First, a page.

CIA director was part of a 'benign cover-up' to withhold information from investigators about JFK's assassination
- Declassified CIA reports claim former CIA Director Jon McCone withheld information about President John F Kennedy's assassination
- The reports claim McCone and other top officials were part of a 'benign cover up' to keep the Warren Commission focused on Lee Harvey Oswald
- McCone concluded in his assessment that Oswald, a former Marine, was a 'lone gunman' who acted on his own
- The Warren Commission's final report was consistent with McCone's
- The declassified CIA reports did not raise question about the findings of the Warren Commission, including that Oswald was the gunman
- But the reports acknowledge the failure in the CIA's dealings with the Warren Commission
- The CIA report offers no conclusion as McCone's motivations to cover up agency activities
A former CIA director withheld information about President John F Kennedy's assassination, according to declassified agency reports.
The CIA reports, which were declassified last fall, claim that then-agency head John McCone and other top officials were part of a 'benign cover-up' surrounding the assassination of Kennedy in November 1963.
The report's author, CIA historian David Robarge, claims McCone withheld information to keep the Warren Commission focused on what the agency believed to by the 'best truth… that Lee Harvey Oswald, for as yet undetermined motives, had acted alone,' according to Politico.
McCone and others were 'complicit' in keeping 'incendiary' information from the Warren Commission, a group established in the days after Kennedy's assassination by President Lyndon B Johnson to investigate the incident.
The investigators were officially known at the President's Commission on the Assassination of President Kennedy.
McCone, who was appointed by Kennedy, died in 1991. His testimony in front of the commission, including Chief Justice Earl Warren, was considered vital in finding out what led to Kennedy's death.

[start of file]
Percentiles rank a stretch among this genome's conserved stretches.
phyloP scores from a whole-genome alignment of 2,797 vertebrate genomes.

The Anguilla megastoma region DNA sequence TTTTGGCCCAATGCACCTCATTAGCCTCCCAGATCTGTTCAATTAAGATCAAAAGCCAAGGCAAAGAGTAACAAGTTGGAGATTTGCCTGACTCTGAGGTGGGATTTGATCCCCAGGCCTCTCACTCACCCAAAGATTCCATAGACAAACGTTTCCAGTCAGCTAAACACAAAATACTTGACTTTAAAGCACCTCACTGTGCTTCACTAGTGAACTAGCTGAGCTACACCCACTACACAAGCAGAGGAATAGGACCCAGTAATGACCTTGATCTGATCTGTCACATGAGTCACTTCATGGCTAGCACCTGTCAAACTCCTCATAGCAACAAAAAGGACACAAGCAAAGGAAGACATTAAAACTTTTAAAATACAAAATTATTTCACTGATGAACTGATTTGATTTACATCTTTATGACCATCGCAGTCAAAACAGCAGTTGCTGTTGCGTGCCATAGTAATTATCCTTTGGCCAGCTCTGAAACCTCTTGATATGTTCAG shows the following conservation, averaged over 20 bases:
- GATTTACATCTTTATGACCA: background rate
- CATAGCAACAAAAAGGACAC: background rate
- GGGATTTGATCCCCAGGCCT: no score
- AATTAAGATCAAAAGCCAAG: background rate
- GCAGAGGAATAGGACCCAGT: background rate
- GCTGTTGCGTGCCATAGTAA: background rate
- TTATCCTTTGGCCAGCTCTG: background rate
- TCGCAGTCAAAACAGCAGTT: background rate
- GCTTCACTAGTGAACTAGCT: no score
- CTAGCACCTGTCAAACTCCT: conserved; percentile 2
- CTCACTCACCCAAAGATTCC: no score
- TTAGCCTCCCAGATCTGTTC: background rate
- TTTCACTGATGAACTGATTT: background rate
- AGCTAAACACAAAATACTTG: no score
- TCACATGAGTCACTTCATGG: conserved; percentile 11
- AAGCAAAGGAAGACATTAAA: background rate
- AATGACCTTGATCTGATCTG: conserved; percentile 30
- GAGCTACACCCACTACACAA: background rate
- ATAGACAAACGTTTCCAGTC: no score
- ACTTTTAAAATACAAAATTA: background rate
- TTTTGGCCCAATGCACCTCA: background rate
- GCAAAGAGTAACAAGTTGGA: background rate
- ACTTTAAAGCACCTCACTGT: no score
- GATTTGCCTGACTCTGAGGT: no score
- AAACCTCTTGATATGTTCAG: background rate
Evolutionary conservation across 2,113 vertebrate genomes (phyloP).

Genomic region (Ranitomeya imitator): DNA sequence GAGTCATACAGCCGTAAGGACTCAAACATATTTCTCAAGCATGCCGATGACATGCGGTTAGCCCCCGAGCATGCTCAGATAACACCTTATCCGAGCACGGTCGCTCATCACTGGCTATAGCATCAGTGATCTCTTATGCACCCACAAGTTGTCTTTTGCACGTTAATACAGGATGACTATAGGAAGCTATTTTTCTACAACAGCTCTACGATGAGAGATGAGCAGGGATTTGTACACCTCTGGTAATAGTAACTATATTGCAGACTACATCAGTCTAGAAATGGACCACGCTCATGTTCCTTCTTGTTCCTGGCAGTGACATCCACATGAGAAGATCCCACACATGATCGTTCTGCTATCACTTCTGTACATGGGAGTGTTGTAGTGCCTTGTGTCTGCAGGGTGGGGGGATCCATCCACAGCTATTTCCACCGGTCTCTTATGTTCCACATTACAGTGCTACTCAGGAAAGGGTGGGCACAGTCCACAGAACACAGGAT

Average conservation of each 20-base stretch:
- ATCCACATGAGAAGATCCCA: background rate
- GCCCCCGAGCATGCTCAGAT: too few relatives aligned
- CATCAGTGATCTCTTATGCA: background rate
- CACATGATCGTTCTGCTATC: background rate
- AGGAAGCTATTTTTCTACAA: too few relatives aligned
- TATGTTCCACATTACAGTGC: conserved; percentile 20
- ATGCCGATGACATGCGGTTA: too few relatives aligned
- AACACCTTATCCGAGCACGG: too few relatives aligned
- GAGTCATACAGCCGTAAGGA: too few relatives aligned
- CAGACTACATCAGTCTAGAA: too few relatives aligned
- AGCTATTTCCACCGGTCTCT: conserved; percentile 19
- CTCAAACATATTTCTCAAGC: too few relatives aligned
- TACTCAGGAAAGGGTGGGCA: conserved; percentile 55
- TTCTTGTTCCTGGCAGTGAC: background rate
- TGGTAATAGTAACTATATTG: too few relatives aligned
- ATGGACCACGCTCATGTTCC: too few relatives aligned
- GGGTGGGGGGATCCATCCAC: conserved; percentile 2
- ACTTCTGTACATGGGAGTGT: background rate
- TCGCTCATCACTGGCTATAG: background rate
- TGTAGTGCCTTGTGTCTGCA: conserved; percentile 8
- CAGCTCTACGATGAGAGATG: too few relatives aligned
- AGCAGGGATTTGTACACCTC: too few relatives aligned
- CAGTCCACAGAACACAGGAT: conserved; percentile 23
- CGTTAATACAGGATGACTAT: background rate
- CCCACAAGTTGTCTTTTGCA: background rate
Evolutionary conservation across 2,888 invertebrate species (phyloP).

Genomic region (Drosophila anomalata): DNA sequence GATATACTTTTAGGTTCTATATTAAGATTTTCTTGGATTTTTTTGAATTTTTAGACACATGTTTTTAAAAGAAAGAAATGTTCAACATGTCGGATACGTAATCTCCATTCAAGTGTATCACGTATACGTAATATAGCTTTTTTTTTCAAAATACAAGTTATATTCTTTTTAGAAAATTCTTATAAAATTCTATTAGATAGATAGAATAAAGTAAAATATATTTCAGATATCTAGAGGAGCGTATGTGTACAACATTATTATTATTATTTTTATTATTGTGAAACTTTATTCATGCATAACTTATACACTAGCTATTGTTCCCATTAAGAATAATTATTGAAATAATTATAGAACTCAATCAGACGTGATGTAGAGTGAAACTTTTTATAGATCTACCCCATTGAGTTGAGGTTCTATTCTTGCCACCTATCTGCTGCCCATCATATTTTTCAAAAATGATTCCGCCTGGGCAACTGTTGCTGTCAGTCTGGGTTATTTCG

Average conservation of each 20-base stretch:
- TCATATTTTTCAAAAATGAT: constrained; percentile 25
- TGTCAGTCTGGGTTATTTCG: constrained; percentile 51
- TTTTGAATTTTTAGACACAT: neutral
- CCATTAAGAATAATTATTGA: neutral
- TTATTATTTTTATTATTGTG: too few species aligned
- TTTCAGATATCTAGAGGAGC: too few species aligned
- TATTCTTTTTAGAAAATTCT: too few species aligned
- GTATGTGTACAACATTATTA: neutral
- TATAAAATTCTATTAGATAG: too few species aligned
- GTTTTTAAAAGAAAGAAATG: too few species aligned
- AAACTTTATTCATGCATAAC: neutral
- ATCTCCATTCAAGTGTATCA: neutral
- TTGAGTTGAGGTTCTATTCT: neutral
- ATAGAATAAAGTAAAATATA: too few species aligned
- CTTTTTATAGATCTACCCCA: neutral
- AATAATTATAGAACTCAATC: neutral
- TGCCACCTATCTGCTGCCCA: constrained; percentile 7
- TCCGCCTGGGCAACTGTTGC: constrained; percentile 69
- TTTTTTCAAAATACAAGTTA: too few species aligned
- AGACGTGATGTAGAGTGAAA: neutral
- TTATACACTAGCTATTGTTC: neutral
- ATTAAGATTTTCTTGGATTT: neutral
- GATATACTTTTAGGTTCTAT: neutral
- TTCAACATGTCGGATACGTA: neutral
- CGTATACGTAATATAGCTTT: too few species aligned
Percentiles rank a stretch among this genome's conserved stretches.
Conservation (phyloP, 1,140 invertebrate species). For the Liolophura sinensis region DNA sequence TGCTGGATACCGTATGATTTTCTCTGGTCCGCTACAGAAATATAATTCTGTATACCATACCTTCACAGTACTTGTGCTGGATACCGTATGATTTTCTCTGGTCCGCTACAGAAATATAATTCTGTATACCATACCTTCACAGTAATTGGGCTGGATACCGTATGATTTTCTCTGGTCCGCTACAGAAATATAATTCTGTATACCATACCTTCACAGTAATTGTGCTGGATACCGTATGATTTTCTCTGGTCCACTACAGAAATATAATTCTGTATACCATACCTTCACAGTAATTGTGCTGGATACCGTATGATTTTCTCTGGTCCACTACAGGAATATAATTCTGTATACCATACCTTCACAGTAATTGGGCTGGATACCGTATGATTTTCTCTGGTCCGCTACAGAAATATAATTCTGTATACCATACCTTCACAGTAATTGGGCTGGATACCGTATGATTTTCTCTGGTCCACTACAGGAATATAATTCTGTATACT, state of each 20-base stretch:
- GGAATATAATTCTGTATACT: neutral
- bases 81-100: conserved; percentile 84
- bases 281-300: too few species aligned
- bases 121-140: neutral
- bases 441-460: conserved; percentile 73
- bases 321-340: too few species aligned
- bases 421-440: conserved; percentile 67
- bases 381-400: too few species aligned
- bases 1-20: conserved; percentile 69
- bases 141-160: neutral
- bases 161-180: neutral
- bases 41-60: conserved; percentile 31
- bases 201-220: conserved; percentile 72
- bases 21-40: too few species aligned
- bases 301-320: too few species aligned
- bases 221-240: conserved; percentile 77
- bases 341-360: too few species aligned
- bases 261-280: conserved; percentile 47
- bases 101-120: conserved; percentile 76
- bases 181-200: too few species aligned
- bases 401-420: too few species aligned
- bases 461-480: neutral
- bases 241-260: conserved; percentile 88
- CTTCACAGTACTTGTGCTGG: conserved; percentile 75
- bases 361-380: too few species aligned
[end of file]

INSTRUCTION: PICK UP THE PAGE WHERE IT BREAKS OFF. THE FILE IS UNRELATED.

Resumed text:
The former CIA head concluded in his assessment that Oswald, a former Marine, was a 'lone gunman' who acted on his own.
The Warren Commission's final report - after a year-long investigation that included testimony from hundreds of other witnesses - was consistent with McCone's assessment.
Both McCone and the commission concluded that Lee Harvey Oswald (center) was a 'lone gunman' who killed Kennedy
Many people are convinced Harvey did not act alone in his assassination of Kennedy and that he was part of a bigger plot or conspiracy
The commission also reviewed FBI and Secret Service reports, visited the crime scene in Dallas and analyzed Oswald's records as part of their investigation.
The 888-page report found that Kennedy was killed from a gunshot wound while riding in a motorcade passing below a school book depository building, where Oswald worked.
Many people, however, are unconvinced that Harvey acted alone in the assassination and believe he was part of a bigger conspiracy.
Within an hour of Kennedy being shot, Oswald killed a police officer who had stopped to question him and was arrested minutes later.
He was murdered the next day while being transported to a jail with higher security and his motives were never revealed.
While the declassified CIA reports did not raise question about the findings of the Warren Commission, including that Oswald was the gunman, the reports acknowledge the failure in the CIA's dealings with the Warren Commission.
McCone, who was appointed by Kennedy, died in 1991. The motivations behind his decision to withhold information is still unknown
Oswald was killed shortly after he assassinated Kennedy - his motivation behind shooting the president was never revealed.
The information withheld could have prompted further investigations into Oswald's potential ties with Cuba, according to Politico.
McCone's predecessor, Allen Dulles, ran the CIA when the agency formed plans to assassinate Cuba's Fidel Castro.
But Robarge said in his report that McCone and Dulles did 'not appear to have any explicit, special understanding'.
The CIA report offers no conclusion as McCone's motivations to cover up agency activities, but suggests that the Johnson Administration may have directed him to do so.
Though it was initially stamped 'SECRET/NOFORN' and not to be shared outside the CIA, the report was published in the CIA's classified internal magazine in September 2013 to mark the 50th anniversary of the Kennedy assassination.
The report was declassified by the agency last fall 'to highlight misconceptions about the CIA’s connection to JFK’s assassination' and is now available on the website of The George Washington University's National Security Archive.